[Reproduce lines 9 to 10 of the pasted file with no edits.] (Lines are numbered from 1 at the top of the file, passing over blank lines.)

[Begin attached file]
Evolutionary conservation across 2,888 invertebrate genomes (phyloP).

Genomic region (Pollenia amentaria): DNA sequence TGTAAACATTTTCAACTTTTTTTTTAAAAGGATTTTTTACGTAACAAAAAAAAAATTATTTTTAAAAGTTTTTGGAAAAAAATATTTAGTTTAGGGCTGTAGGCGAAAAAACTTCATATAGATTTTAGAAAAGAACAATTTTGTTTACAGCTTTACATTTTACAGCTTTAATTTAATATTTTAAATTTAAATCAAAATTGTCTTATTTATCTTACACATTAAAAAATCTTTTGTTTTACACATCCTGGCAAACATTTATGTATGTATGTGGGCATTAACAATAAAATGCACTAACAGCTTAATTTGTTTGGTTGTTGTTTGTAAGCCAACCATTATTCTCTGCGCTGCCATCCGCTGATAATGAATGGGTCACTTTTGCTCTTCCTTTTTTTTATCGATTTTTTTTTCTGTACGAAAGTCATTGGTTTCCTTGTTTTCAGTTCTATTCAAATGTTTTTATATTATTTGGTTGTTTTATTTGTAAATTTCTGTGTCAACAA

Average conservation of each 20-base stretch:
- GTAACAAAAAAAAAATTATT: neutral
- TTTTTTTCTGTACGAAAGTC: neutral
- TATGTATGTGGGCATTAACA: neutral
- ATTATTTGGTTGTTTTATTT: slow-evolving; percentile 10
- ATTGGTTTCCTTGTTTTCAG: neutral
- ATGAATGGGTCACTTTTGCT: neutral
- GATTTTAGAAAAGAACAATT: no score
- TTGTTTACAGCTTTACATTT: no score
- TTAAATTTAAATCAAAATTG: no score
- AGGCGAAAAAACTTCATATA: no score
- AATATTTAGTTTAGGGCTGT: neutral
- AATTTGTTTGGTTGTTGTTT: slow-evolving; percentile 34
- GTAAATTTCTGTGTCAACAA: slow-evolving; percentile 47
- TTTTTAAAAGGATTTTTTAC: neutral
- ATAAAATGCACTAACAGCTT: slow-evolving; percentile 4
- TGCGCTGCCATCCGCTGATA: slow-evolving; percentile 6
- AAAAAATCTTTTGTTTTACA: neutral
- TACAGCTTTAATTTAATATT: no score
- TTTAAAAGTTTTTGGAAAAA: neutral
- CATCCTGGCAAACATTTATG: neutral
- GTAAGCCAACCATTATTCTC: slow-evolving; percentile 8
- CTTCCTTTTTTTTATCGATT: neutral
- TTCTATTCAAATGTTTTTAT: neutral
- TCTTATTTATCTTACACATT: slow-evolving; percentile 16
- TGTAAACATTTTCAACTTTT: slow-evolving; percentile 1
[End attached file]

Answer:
- ATGAATGGGTCACTTTTGCT: neutral
- GATTTTAGAAAAGAACAATT: no score